Exam 1 Study Guide:
1. What are the (four) goals of science/theories? How do each of these goals contribute to our knowledge in reference to human development? What do continuous/discontinuous and quantitative/qualitative changes in development refer to and how do these two terms differ from one another? What are the three domains of development and what does each refer to? What is the nature-nurture debate about? What would someone believe if they argued that nature (or nurture) were more important influences on development? What are the key principles of the (Baltes’) lifespan approach? What does each of these principles mean?
2. What is imprinting? What are critical and sensitive periods (what was the point of the video clip!)? What does the terms plasticity mean in reference to development? What is the difference between normative and nonnormative influences on development and what is an example of each? Be able to define normative age-graded and normative history-graded influences. What is a cohort and how could cohort effects influence development?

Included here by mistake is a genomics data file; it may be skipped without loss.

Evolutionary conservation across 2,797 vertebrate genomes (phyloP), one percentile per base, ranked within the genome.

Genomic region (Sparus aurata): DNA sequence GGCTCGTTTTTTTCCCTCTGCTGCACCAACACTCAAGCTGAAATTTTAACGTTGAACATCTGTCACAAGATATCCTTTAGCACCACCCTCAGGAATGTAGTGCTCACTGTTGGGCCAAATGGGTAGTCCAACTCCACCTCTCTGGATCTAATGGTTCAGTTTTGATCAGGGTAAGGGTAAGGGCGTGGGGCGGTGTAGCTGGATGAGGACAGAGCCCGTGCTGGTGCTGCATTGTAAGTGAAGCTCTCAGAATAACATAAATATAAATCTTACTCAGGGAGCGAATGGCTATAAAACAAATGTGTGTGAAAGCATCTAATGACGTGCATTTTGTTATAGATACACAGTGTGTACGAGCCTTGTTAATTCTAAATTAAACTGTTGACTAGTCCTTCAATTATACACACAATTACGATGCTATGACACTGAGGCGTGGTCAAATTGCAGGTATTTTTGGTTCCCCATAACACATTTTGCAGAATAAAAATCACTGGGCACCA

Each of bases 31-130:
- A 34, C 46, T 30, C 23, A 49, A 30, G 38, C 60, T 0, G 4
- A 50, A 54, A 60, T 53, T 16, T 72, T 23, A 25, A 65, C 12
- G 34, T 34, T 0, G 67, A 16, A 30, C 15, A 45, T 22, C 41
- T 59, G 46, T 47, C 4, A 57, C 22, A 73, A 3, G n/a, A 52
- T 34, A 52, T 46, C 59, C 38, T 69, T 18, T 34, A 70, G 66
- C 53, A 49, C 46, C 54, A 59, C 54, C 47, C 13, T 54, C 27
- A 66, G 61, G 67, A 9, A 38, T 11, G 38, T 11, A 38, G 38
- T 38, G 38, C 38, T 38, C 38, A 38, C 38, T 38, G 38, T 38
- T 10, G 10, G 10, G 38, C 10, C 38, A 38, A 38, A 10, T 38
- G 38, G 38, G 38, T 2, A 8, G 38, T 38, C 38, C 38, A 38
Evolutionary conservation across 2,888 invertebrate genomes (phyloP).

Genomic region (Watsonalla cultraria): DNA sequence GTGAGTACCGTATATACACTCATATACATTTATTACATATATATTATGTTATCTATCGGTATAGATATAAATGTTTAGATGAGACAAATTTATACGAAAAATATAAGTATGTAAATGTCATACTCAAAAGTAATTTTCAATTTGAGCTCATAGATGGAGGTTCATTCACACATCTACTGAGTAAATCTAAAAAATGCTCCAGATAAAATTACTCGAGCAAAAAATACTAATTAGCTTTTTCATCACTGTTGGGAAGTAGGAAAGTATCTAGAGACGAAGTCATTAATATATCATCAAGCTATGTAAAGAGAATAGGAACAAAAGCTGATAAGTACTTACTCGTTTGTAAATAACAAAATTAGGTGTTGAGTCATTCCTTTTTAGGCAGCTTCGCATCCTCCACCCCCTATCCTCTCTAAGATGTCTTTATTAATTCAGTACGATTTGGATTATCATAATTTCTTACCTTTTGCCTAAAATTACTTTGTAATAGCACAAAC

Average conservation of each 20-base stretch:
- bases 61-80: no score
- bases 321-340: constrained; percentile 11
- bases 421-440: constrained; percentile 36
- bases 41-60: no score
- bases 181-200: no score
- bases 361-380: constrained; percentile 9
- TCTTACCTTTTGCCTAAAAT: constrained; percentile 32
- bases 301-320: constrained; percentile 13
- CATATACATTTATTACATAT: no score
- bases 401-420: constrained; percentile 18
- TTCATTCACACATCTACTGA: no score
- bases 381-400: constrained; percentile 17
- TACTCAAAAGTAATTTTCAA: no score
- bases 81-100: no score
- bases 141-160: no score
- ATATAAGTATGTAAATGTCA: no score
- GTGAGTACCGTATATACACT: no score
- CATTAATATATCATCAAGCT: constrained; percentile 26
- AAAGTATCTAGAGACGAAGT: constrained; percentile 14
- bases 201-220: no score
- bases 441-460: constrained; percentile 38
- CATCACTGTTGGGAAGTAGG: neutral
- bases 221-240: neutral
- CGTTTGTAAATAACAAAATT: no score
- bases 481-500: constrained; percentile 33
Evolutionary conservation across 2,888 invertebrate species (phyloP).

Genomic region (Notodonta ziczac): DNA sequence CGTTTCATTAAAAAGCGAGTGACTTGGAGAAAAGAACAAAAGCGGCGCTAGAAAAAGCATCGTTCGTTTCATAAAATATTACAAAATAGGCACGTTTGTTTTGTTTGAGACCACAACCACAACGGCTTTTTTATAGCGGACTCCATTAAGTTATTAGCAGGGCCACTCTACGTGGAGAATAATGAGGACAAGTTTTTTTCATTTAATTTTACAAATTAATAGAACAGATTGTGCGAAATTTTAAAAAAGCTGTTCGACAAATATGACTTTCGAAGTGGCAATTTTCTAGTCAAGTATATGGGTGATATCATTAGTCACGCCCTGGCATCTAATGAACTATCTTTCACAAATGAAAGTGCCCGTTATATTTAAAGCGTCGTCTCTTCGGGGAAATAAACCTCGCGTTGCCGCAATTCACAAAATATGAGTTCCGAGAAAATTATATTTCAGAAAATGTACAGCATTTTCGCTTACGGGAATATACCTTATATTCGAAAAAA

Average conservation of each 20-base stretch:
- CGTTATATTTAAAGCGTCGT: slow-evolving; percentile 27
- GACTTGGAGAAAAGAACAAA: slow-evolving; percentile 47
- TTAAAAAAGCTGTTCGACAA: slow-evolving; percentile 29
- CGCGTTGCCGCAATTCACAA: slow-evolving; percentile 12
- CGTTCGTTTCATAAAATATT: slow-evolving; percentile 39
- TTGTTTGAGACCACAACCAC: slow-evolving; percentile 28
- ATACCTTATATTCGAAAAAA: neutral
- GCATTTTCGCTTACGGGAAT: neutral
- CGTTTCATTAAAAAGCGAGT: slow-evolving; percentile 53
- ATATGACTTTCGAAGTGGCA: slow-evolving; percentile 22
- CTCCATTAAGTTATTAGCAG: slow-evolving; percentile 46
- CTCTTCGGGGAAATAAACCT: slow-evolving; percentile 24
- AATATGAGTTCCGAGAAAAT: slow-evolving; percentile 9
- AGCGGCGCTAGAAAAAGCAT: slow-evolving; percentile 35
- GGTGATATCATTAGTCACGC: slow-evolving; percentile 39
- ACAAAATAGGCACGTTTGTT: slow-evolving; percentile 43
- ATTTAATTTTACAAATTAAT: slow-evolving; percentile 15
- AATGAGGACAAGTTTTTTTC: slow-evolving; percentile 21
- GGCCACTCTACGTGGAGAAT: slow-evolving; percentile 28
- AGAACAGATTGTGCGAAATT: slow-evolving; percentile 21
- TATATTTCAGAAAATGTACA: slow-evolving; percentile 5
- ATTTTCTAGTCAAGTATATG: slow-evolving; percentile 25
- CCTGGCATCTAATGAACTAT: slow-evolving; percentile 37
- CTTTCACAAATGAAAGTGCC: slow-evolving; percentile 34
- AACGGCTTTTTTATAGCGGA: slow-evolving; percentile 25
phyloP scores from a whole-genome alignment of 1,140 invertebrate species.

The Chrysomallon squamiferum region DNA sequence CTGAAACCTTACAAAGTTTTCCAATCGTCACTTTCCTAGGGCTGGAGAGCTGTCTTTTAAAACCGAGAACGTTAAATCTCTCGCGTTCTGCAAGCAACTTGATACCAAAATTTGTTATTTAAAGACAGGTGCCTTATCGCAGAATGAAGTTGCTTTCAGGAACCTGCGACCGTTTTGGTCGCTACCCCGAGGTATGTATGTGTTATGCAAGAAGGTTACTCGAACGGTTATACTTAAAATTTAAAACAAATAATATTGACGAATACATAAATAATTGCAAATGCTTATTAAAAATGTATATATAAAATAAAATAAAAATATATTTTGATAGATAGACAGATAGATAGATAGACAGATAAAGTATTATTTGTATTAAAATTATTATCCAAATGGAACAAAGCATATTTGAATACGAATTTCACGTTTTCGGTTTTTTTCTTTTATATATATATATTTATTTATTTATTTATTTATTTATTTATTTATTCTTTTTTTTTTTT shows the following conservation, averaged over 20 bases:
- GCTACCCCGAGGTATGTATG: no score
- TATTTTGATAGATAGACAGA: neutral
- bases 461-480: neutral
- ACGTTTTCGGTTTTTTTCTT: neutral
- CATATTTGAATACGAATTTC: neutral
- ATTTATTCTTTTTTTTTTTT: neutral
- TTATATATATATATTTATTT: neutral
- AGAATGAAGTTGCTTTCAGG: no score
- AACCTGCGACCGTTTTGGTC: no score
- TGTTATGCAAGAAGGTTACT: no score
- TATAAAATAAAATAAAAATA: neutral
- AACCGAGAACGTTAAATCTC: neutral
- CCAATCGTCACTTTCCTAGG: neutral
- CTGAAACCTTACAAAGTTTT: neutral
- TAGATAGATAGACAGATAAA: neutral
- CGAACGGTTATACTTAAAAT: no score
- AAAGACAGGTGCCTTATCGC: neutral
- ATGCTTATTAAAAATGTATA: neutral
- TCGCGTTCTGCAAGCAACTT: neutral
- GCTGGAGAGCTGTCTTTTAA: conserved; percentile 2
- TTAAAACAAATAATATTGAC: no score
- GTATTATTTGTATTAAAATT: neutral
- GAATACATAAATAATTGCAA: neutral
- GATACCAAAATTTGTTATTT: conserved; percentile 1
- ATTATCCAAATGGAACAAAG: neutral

3. What do genotype-environment interactions suggest? What are passive, evocative, and active genotype-environment interactions (these are also listed on pp. 72-73 in the text)? Why might active genotype-environment interactions become more common during adolescence than during early childhood? Why might siblings raised in the same family be different? What is an example of a non-shared environment?
4. What is a theory? On what fundamental issues to most theories differ (three were mentioned in class)? Who were the main theorists (what were their names) behind each major theory presented in class and the text? Be sure to know the main ideas associated with each theory and be able to name stages, but not necessarily the details of Erikson at this point, we get at those throughout. Be able to recognize the stages of Freud and Piaget. What is the information processing...
Please join StudyMode to read the full document